I decided to reblog this on All Along the Watchtower knowing that Nicholas here is quite interested in 2nd Temple Judaism. The author doesn’t appear to be getting a whole lot of critique on his work, as it appears many of his readers are of the non-theist variety.

However, I stated in a previous comment on the mission of Paul and the mission of Christ are completely different for obvious reasons. To quote Christ’s teaching on the greatest commandment and oversimplify Paul’s entire message in (1 Cor. 15) is a non sequitur in my opinion because of the goal in the strictness of their own respective narratives. Nonetheless, what is the overall theme in Christ’s message in the greatest commandment? It’s love. “Thou shall love thy neighbor as thyself.” And the author asks does Paul teach this? He answers, “No.” So, even though Paul’s overall message is how do those new followers become a part of a new covenant as stated by the author’s example, we’re to assume that Paul doesn’t teach on love? What about just before that particular passage the author quotes in 1 Cor 15. ?

“If I give away everything I own, and if I hand my body over so that I may boast but do not have love, I gain nothing.” (1 Cor. 13:3)

Naturally, we’ll compare it to the small part from Jesus in Mark: “The second is this: “You shall love your neighbor as yourself, there is no greater commandment than these.”

To say that these two do not reflect each other when one says having no love that one is nothing and that loving your neighbor is one of two greatest commandments is an extreme stretch.

The author writes:
“Those who practiced this two-fold Mosaic concept better than the Pharisees, Jesus taught, would be saved from judgment when evil (Rome) was overthrown and the Son of Man soon returned within one or two generations, tops. In other words, approximately in 80 CE to perhaps 140 CE. That was what Jesus promised (Matt. 18:11-12, 18:8-9; Luke 13:28-29, 14:15-24) ”

If I were making this argument I would have used Mt. 24:32 and Lk 21:32 because nothing here that the author quoted indicates Jesus promising anything about generations in those particular passages; however, in the two that I referenced it at least speaks to some degree of what generations shall witness. Nonetheless, using many of these parables and then making a leap that that’s what Jesus claimed is absurd to the degree that there simply isn’t any context to make the claim in those passages, even if I was inclined to want to believe the author’s overall thesis, I’d find this evidence to be highly suspect.

Taking a look at the graph on his other post with the dating of the sources, I’m going to bow out of the conversation, out of politeness, I don’t think the author and I could move any further within the context of his assertions within the sphere of historicity. We’re fundamentally dealing with two separate schools of thought with the dating of the New Testament. However, as he is usually a polite ole’ chap I wanted to give one final comment. The only thing I’d be curious about is the process of selecting sources The author quoted Ehrman; however, much like Ehrman’s work, others who’ve challenged his position like NT Wright, Larry Hurtado, James Dunn, and Richard Bauckham–who is arguably the leading English speaking scholar on early Christian history is missing. Of course, I could rehash their arguments in the comments here, but it is too time-consuming and I wouldn’t change his mind. Nonetheless, I find it suspect when I encounter a thesis with these rebuttals missing; why not present the best arguments against your position? Another example that I’ve presented is that NT Wright argues that Paul’s zeal, in fact, is founded in a heavily Jewish upbringing and Wright is probably the most approachable and easily refutable comparative to the other scholars and his work is simply missing…?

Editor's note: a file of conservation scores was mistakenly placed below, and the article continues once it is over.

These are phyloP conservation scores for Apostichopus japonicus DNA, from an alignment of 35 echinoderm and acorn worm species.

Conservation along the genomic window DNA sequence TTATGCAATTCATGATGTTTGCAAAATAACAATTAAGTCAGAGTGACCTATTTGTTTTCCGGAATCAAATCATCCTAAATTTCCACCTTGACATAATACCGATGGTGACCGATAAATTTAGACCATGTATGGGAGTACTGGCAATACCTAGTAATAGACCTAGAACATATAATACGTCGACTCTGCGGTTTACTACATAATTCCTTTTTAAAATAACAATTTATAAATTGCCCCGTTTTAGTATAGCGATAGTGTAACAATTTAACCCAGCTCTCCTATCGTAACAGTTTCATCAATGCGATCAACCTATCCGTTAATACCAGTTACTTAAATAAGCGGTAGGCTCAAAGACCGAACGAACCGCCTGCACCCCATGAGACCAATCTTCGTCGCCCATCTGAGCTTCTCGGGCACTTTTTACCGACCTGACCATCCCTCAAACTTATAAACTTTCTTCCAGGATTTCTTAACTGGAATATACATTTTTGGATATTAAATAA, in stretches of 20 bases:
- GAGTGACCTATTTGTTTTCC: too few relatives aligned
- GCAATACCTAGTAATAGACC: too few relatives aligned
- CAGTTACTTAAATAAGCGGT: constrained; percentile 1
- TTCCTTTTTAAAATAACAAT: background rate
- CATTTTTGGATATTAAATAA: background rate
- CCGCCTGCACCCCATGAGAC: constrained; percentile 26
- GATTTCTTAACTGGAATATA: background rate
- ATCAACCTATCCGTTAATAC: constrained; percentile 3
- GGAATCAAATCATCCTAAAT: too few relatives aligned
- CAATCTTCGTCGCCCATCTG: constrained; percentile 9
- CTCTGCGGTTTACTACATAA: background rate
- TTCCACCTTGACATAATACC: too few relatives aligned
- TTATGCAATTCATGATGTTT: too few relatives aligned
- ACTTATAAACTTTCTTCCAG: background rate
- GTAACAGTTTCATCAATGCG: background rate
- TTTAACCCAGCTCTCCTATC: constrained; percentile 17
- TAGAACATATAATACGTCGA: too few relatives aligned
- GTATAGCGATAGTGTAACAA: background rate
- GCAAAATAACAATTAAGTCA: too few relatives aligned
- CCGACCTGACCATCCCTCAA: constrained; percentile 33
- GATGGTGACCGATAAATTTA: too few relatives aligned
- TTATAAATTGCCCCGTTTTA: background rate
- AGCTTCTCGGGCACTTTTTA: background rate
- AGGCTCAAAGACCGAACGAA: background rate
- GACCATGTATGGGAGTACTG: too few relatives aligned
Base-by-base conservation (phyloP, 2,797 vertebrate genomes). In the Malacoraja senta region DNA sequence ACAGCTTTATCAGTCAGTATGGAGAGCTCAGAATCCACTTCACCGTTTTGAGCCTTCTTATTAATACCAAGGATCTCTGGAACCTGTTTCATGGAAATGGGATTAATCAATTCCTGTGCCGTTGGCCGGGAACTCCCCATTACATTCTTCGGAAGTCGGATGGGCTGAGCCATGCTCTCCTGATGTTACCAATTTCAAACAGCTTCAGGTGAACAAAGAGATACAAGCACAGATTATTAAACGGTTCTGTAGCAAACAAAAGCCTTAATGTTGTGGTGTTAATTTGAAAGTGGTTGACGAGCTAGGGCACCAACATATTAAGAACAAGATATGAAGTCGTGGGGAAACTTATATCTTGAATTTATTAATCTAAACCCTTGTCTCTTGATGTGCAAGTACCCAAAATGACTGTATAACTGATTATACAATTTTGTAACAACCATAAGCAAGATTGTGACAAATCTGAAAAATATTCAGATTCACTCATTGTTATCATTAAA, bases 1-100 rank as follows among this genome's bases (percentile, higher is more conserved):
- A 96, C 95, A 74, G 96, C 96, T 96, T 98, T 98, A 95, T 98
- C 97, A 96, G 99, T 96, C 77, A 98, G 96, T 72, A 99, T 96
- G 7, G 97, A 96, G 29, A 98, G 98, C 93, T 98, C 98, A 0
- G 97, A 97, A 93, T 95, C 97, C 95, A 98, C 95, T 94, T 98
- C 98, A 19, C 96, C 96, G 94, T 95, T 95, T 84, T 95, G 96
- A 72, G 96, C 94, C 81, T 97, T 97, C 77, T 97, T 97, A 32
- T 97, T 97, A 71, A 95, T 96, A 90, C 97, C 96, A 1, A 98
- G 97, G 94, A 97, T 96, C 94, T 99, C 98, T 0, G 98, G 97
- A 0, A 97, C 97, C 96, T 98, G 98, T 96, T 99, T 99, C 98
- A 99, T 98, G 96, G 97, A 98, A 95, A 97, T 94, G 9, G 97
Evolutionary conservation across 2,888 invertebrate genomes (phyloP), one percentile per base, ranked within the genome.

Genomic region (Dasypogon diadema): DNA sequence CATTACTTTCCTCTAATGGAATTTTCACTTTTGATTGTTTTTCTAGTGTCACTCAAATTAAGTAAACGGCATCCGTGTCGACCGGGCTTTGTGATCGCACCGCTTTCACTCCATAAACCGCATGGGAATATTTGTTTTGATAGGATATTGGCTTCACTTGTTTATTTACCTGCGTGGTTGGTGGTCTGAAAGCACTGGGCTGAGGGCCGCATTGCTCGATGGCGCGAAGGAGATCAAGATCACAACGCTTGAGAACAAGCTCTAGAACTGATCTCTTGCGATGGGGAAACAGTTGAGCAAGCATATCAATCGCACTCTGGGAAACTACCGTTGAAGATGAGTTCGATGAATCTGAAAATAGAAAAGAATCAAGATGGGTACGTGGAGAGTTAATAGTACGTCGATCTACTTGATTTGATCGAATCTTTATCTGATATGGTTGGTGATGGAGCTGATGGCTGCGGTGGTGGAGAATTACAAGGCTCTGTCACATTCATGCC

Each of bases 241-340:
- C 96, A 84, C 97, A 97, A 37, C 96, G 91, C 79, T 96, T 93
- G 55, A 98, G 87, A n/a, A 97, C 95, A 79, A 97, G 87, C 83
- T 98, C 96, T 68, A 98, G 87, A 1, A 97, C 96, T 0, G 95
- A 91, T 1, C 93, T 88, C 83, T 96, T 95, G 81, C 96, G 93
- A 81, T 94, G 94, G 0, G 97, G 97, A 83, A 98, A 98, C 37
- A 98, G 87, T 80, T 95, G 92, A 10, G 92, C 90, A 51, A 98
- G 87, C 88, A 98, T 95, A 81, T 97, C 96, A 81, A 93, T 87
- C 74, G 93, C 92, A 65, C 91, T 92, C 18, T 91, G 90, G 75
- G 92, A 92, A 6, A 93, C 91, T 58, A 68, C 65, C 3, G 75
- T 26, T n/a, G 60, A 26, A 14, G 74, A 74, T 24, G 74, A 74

The Professor's Convatorium

Did Saul and Jesus teach two fundamentally different religions?

This is the question I pose to anyone who professes belief in the Christian canonical New Testament. When one closely compares Saul’s epistles and “Christ” — six epistles which are probably not authored by Saul — with the Jewish-Jesus and the Gospel-Jesus, the differences will shock many Christians. If one made a list of everything Saul denotes Jesus did, stated, and experienced from birth to death, they would indeed be shocked by just how little Saul mentions; it’s near nothing. Yet, that isn’t really the controversy. The shock is about what Jewish-Jesus and Gospel-Jesus taught about his God and His coming kingdom and whether that aligned with what Saul taught about his God and His kingdom.

Saul’s “Christ” vs. the Jewish-Jesus

As I expounded in the previous post Saul the Apostate – Intro to Part II, a necessary…

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